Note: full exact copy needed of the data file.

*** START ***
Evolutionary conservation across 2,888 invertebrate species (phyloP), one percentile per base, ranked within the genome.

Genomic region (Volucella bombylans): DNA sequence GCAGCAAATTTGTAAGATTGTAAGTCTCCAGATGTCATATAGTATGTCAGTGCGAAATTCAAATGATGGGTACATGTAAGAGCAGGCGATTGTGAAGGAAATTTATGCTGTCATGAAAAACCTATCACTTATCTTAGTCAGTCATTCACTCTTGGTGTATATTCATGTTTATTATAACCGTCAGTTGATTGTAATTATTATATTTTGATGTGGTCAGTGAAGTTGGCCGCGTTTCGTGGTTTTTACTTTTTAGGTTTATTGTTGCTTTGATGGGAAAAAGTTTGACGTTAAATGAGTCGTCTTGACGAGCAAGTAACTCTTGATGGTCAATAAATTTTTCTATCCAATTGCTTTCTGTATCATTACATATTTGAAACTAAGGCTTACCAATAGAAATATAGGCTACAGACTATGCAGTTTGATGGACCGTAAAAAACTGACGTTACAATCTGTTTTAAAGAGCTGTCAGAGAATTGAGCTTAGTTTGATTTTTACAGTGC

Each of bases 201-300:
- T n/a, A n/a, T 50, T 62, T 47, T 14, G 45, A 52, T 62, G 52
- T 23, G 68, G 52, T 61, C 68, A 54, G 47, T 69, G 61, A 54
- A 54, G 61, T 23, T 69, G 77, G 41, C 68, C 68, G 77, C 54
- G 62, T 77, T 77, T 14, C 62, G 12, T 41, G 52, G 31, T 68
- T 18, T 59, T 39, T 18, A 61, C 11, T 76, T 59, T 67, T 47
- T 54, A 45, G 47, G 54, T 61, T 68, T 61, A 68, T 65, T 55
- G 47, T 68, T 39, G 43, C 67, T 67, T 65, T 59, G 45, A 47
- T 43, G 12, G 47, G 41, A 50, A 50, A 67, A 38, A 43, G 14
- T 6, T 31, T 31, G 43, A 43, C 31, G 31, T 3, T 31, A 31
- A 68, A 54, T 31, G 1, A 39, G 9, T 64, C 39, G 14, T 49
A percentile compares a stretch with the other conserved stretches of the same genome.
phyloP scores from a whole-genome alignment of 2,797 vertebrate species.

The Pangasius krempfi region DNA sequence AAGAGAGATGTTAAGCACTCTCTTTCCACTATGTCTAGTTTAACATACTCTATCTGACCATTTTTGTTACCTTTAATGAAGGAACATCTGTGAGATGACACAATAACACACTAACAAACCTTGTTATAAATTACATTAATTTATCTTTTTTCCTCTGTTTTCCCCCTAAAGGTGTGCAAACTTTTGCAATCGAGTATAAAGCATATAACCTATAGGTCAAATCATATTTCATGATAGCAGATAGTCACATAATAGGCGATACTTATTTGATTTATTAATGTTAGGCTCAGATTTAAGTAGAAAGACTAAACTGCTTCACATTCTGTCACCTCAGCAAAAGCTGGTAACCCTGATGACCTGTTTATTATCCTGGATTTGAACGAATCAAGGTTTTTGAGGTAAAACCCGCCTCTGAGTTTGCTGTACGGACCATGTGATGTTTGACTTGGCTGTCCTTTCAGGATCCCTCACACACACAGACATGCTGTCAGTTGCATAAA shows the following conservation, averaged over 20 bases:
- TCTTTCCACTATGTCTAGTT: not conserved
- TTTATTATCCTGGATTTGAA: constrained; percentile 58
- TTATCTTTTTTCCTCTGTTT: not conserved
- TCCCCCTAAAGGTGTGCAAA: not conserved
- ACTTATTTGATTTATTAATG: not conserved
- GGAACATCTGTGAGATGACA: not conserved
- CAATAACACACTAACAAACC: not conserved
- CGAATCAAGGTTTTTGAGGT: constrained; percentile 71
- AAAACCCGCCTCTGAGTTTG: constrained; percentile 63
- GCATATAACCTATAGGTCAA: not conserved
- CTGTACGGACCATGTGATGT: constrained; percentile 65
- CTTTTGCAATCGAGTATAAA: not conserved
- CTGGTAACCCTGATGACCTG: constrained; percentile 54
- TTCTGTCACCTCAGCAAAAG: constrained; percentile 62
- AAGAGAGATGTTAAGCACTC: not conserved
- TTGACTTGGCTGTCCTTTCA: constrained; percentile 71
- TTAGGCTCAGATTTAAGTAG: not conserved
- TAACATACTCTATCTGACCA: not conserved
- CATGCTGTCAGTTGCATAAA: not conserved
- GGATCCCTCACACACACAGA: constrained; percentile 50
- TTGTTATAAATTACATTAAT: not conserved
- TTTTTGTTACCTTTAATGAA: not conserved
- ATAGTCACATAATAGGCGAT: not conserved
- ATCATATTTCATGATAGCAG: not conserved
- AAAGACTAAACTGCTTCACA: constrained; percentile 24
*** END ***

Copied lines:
Evolutionary conservation across 2,888 invertebrate species (phyloP), one percentile per base, ranked within the genome.

Genomic region (Volucella bombylans): DNA sequence GCAGCAAATTTGTAAGATTGTAAGTCTCCAGATGTCATATAGTATGTCAGTGCGAAATTCAAATGATGGGTACATGTAAGAGCAGGCGATTGTGAAGGAAATTTATGCTGTCATGAAAAACCTATCACTTATCTTAGTCAGTCATTCACTCTTGGTGTATATTCATGTTTATTATAACCGTCAGTTGATTGTAATTATTATATTTTGATGTGGTCAGTGAAGTTGGCCGCGTTTCGTGGTTTTTACTTTTTAGGTTTATTGTTGCTTTGATGGGAAAAAGTTTGACGTTAAATGAGTCGTCTTGACGAGCAAGTAACTCTTGATGGTCAATAAATTTTTCTATCCAATTGCTTTCTGTATCATTACATATTTGAAACTAAGGCTTACCAATAGAAATATAGGCTACAGACTATGCAGTTTGATGGACCGTAAAAAACTGACGTTACAATCTGTTTTAAAGAGCTGTCAGAGAATTGAGCTTAGTTTGATTTTTACAGTGC

Each of bases 201-300:
- T n/a, A n/a, T 50, T 62, T 47, T 14, G 45, A 52, T 62, G 52
- T 23, G 68, G 52, T 61, C 68, A 54, G 47, T 69, G 61, A 54
- A 54, G 61, T 23, T 69, G 77, G 41, C 68, C 68, G 77, C 54
- G 62, T 77, T 77, T 14, C 62, G 12, T 41, G 52, G 31, T 68
- T 18, T 59, T 39, T 18, A 61, C 11, T 76, T 59, T 67, T 47
- T 54, A 45, G 47, G 54, T 61, T 68, T 61, A 68, T 65, T 55
- G 47, T 68, T 39, G 43, C 67, T 67, T 65, T 59, G 45, A 47
- T 43, G 12, G 47, G 41, A 50, A 50, A 67, A 38, A 43, G 14
- T 6, T 31, T 31, G 43, A 43, C 31, G 31, T 3, T 31, A 31
- A 68, A 54, T 31, G 1, A 39, G 9, T 64, C 39, G 14, T 49
A percentile compares a stretch with the other conserved stretches of the same genome.
phyloP scores from a whole-genome alignment of 2,797 vertebrate species.

The Pangasius krempfi region DNA sequence AAGAGAGATGTTAAGCACTCTCTTTCCACTATGTCTAGTTTAACATACTCTATCTGACCATTTTTGTTACCTTTAATGAAGGAACATCTGTGAGATGACACAATAACACACTAACAAACCTTGTTATAAATTACATTAATTTATCTTTTTTCCTCTGTTTTCCCCCTAAAGGTGTGCAAACTTTTGCAATCGAGTATAAAGCATATAACCTATAGGTCAAATCATATTTCATGATAGCAGATAGTCACATAATAGGCGATACTTATTTGATTTATTAATGTTAGGCTCAGATTTAAGTAGAAAGACTAAACTGCTTCACATTCTGTCACCTCAGCAAAAGCTGGTAACCCTGATGACCTGTTTATTATCCTGGATTTGAACGAATCAAGGTTTTTGAGGTAAAACCCGCCTCTGAGTTTGCTGTACGGACCATGTGATGTTTGACTTGGCTGTCCTTTCAGGATCCCTCACACACACAGACATGCTGTCAGTTGCATAAA shows the following conservation, averaged over 20 bases:
- TCTTTCCACTATGTCTAGTT: not conserved
- TTTATTATCCTGGATTTGAA: constrained; percentile 58
- TTATCTTTTTTCCTCTGTTT: not conserved
- TCCCCCTAAAGGTGTGCAAA: not conserved
- ACTTATTTGATTTATTAATG: not conserved
- GGAACATCTGTGAGATGACA: not conserved
- CAATAACACACTAACAAACC: not conserved
- CGAATCAAGGTTTTTGAGGT: constrained; percentile 71
- AAAACCCGCCTCTGAGTTTG: constrained; percentile 63
- GCATATAACCTATAGGTCAA: not conserved
- CTGTACGGACCATGTGATGT: constrained; percentile 65
- CTTTTGCAATCGAGTATAAA: not conserved
- CTGGTAACCCTGATGACCTG: constrained; percentile 54
- TTCTGTCACCTCAGCAAAAG: constrained; percentile 62
- AAGAGAGATGTTAAGCACTC: not conserved
- TTGACTTGGCTGTCCTTTCA: constrained; percentile 71
- TTAGGCTCAGATTTAAGTAG: not conserved
- TAACATACTCTATCTGACCA: not conserved
- CATGCTGTCAGTTGCATAAA: not conserved
- GGATCCCTCACACACACAGA: constrained; percentile 50
- TTGTTATAAATTACATTAAT: not conserved
- TTTTTGTTACCTTTAATGAA: not conserved
- ATAGTCACATAATAGGCGAT: not conserved
- ATCATATTTCATGATAGCAG: not conserved
- AAAGACTAAACTGCTTCACA: constrained; percentile 24